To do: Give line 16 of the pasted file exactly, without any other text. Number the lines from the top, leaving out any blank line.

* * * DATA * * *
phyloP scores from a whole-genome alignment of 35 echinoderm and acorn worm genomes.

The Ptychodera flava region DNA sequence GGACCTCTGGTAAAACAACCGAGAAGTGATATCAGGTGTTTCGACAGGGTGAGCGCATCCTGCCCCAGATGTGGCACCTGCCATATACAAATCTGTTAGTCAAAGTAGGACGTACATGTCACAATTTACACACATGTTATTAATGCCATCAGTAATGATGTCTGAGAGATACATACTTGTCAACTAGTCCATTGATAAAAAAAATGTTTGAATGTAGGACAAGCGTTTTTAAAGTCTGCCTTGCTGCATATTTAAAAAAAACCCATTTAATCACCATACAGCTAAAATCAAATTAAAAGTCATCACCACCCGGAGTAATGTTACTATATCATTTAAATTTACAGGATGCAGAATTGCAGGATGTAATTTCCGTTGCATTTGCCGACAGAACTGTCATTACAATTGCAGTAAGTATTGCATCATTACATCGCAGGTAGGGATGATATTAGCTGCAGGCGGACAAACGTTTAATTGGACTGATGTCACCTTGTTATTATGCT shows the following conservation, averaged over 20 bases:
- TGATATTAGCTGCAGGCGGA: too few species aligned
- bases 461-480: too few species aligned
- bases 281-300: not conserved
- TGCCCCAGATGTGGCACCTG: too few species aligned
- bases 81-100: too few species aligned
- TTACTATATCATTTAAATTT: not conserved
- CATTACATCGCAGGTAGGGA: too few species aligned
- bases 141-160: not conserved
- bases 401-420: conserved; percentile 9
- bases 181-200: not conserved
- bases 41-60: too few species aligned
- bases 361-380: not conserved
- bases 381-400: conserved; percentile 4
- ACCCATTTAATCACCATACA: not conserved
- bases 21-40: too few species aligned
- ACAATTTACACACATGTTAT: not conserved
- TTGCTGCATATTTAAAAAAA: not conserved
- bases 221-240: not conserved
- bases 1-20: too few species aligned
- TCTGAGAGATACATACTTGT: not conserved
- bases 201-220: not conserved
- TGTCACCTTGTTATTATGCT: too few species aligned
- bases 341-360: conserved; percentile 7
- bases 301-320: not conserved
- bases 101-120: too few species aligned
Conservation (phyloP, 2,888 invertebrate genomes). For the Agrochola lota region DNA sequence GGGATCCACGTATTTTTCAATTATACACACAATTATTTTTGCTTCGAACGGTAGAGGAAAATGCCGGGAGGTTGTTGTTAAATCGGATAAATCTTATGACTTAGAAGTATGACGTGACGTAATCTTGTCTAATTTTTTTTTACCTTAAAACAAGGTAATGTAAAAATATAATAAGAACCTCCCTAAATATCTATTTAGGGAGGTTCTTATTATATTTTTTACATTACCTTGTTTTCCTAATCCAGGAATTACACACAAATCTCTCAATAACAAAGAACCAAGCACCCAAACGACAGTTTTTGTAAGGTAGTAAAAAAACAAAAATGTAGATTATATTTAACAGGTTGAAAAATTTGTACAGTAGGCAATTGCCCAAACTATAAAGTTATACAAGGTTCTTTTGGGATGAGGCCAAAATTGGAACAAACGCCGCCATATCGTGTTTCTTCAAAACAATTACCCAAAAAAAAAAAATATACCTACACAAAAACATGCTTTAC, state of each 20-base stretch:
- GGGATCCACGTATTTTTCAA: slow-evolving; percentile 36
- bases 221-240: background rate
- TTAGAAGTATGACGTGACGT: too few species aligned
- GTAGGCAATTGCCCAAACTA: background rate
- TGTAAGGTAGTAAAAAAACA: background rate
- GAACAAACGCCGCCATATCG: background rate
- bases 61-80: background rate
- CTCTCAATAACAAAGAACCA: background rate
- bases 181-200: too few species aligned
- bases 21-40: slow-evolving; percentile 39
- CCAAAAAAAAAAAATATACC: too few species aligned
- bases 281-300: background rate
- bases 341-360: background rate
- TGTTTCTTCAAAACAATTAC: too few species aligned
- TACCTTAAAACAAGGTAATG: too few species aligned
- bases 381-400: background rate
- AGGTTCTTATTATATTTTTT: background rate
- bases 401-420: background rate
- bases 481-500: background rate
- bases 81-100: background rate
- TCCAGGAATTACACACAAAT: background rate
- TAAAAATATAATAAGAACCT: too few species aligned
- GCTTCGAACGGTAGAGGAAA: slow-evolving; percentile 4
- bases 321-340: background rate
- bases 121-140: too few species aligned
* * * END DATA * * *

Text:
- ACCCATTTAATCACCATACA: not conserved